It was dark last night when the aircraft descended towards Maui, and suddenly I could see the lights twinkling below me like jewels on black velvet as we circled over the broad valley of the island and came in for a landing.
I was away at a remarkable wedding in Utah, on an arid island in the middle of Great Salt Lake that is home to a great herd of bison, wild antelope, coyotes and many more wild denizens of Earth. There, beneath a wide blue canopy of sky, I was privileged to join a colorful gathering of beautiful souls that had traveled from near and far to celebrate a joyous and very special matrimony between two Soul Artists, both in the final third of life.
Most of us were camping, forty-odd tents scattered across a wide space populated only with dry grasses… and buffalo. The mighty beasts roamed here and there, grazing their way through the camp, completely unperturbed by our presence. Really, who’s going to mess with a 2,000 lb bison? We gave them a wide berth and they left our tents and proceedings alone. Twenty yards from the large camp kitchen, a giant bull spent most of his day rolling in a dust wallow, curiously observing the bustling proceedings of this group of two-leggeds. Occasionally a pronghorn antelope would trot through the camp, and at one point an entire chorus of coyotes in the near distance burst into their yip yipping serenade.
Yet it wasn’t simply that we were camping amid bison and antelope that made this wedding unique. It was an unsurpassed event of soulful beauty, an extravaganza of love offerings and audience participation, fostered by two rare beings who are creative artists and soulful visionaries. It was a celebration of conscious relationship. The couple had asked for no gifts; instead, guests were invited to bring a unique offering to lay upon the Altar of the Beloved, be it a song, a poem, a reading, or any other expression of beauty. The actual ceremony would be fairly short, but the offerings to the couple would go on through the afternoon and into the evening, and a few more even the day after.
In our culture, we are not generally accustomed to ecstatic, celebratory events that go on for a day or longer (other than music festivals). Certainly not ones that revolve around heart-centered sharing and celebration of shared beauty. As if we had arrived at some long sought oasis in the desert, the ceremony that unfolded in the great white wedding tent played out like an ongoing song through our time gathered together. Guests were encouraged to get up and stretch and move, to wander off for a bit, drink some water to stay hydrated… no one was expected to sit in rapt attention for hours and hours. This Theatre of the Heart wasn’t about performance, but rather honoring and celebration, and it all unfurled with easy grace. A few of the offerings moved me to tears.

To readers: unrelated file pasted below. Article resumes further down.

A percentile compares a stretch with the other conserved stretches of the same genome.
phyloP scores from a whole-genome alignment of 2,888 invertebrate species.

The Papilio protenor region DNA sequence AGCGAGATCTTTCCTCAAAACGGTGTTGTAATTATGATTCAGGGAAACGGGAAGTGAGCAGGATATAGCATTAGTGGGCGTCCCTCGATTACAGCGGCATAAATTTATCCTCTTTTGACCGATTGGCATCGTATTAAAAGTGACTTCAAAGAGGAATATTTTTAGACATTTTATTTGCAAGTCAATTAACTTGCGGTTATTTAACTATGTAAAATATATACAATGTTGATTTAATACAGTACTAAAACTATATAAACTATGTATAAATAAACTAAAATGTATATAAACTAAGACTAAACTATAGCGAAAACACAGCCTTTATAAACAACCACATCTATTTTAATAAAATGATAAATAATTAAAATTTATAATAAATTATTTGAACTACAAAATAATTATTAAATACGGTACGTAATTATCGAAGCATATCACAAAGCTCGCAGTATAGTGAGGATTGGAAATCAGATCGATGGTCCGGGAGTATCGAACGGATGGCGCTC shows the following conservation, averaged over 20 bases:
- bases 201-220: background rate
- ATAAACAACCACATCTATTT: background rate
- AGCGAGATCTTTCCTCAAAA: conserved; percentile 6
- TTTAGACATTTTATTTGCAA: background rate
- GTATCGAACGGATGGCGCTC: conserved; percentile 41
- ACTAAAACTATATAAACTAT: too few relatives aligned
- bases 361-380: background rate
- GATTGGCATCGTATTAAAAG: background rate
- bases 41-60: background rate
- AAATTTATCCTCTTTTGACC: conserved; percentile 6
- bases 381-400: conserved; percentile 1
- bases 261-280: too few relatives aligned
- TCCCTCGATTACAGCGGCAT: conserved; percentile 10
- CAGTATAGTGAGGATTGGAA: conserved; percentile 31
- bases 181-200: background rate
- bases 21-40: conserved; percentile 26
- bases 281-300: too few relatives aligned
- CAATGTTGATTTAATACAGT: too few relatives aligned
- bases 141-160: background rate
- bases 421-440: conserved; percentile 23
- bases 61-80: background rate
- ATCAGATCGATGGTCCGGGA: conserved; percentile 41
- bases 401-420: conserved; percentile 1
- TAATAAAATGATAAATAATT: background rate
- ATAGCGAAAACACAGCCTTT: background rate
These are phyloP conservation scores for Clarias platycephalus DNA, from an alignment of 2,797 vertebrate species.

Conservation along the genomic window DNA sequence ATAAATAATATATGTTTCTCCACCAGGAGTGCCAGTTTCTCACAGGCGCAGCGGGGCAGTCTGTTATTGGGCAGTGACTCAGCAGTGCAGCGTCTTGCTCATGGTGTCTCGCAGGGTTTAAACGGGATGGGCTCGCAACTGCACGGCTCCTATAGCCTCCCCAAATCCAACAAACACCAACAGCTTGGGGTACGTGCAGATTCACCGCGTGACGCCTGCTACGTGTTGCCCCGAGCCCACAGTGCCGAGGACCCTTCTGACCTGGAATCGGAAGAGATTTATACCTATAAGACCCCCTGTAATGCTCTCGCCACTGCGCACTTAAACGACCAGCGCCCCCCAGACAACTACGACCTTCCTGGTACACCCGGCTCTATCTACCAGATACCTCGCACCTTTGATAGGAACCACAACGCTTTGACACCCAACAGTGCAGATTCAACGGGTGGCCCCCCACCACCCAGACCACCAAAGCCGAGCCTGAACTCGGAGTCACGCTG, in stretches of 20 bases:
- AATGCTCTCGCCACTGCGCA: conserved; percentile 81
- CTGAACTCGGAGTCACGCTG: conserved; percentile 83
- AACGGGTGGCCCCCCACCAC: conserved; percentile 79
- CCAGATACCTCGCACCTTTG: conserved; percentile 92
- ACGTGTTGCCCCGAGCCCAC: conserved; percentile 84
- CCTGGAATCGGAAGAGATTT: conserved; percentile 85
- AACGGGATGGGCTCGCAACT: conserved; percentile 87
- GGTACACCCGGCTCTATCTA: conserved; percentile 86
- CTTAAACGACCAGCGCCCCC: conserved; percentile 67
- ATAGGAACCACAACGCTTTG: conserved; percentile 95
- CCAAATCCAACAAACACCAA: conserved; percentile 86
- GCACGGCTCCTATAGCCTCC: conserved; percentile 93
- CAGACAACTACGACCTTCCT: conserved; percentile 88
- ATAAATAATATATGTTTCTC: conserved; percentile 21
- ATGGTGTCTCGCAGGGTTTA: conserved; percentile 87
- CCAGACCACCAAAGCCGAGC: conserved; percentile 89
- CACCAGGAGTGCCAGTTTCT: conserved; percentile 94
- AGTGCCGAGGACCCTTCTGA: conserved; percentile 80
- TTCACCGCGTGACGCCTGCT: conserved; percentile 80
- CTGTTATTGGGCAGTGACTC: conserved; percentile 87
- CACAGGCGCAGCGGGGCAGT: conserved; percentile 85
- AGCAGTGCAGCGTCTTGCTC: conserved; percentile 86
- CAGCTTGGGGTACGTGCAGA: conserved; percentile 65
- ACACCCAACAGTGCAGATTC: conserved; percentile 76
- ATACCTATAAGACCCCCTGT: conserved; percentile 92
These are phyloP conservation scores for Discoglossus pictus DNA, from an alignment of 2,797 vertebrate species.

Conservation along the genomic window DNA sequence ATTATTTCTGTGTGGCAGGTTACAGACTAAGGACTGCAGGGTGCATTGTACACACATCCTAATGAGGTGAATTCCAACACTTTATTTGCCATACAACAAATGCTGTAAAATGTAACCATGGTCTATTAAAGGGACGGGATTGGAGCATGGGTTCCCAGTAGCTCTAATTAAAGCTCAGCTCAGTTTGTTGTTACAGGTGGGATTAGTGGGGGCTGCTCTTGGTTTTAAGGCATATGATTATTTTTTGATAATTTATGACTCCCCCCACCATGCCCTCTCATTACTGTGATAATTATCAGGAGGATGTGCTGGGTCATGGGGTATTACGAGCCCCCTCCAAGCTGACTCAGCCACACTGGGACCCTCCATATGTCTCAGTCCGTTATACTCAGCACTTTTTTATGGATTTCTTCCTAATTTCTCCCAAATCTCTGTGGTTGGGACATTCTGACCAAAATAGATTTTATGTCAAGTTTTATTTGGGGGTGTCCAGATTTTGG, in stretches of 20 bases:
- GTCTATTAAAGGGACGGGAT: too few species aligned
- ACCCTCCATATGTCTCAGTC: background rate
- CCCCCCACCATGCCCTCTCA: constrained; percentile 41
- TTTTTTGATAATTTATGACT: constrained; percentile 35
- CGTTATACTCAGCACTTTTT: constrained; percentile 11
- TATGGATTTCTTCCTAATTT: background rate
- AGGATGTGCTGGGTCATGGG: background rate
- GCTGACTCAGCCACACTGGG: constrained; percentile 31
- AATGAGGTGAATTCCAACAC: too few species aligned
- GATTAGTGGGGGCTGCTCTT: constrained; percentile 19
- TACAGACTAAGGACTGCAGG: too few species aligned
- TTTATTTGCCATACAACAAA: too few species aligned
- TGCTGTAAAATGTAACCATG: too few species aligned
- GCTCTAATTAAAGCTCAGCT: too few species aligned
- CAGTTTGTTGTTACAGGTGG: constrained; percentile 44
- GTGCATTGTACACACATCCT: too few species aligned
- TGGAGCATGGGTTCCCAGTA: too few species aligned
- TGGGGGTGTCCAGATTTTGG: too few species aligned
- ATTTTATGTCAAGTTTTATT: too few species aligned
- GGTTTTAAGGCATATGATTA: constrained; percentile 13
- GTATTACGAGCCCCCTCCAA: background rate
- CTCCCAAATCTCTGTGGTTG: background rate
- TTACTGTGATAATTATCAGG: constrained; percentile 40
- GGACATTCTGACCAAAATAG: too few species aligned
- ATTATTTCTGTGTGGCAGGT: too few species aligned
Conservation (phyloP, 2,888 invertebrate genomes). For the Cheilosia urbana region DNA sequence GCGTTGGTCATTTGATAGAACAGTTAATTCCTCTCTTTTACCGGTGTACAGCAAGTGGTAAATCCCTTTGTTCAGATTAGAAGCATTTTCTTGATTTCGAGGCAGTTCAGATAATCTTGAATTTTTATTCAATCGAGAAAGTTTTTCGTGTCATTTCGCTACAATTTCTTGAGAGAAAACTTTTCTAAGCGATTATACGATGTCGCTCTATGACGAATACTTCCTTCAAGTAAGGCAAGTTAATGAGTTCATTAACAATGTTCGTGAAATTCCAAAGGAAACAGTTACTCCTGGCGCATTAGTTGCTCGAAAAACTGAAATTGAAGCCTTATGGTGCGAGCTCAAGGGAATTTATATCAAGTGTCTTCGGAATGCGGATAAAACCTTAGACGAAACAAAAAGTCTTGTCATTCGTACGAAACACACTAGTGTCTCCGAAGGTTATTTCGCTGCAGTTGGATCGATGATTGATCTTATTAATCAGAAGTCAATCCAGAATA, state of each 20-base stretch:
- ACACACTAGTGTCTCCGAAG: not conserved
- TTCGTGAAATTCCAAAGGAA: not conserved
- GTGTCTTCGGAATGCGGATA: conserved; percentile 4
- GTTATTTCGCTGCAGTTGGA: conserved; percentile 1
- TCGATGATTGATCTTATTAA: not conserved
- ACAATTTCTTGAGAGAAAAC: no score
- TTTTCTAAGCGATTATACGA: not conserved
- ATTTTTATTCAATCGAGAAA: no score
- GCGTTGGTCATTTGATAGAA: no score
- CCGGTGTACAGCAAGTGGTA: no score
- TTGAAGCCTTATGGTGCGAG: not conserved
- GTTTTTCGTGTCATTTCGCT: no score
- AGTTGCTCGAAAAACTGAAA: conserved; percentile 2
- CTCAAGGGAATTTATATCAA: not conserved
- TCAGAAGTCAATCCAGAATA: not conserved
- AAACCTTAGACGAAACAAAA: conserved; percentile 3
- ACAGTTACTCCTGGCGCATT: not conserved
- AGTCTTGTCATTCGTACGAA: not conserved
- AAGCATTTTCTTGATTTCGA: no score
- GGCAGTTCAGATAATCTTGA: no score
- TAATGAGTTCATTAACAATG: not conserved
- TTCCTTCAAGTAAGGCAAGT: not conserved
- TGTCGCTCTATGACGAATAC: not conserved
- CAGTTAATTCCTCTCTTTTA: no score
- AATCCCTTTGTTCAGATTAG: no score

In a nod to honoring the ancestors, we were also invited to bring an personal heritage dish to share, and thus to assist in building a massive wedding feast of rare delight. There was a young cook who prepared a few key dishes for everyone, but the rest of us gathered in the open air camp kitchen to assemble our offerings, which were then laid out upon tables as the feast tent was readied with tables and chairs, flowers and place settings. Packets of wildflower seeds marked one’s place at a particular table, and each person found a small sachet of heirloom anasazi beans from the couples’ garden to take away and plant or share with another garden.
Nearly a hundred souls arrived to form this wild Caravan of Love, and there were many people that I knew, mostly from my days with Animas Valley Institute (an organization that leads wilderness-based programs for self-discovery and transformation). It has been a long time since I found myself surrounded by so many of my soulful tribe… visionaries and Soul Artists, all. I came away not only with a heart brimming with gratitude, joy and awe, but also with new friends, as well. What a priceless gift.
So rare and precious was this gathering, it’s hard to imagine that I will ever experience another such event in my lifetime. And that so many people would travel – and camp! – to celebrate the union of these two souls is a testament to the beauty and inspiration that they have woven into the world with their songs and wisdom. When I am sixty, if I can summon half as many people to a celebration of my life, I’ll consider that I have lived well and been a success on this journey round the sun.
The wedding of Annie and Niles will not soon be forgotten by anyone who was there. Despite their supreme ability to live in the present moment and the timeless, I fancy that even the buffalo, antelope, coyotes and ravens are still telling stories about it.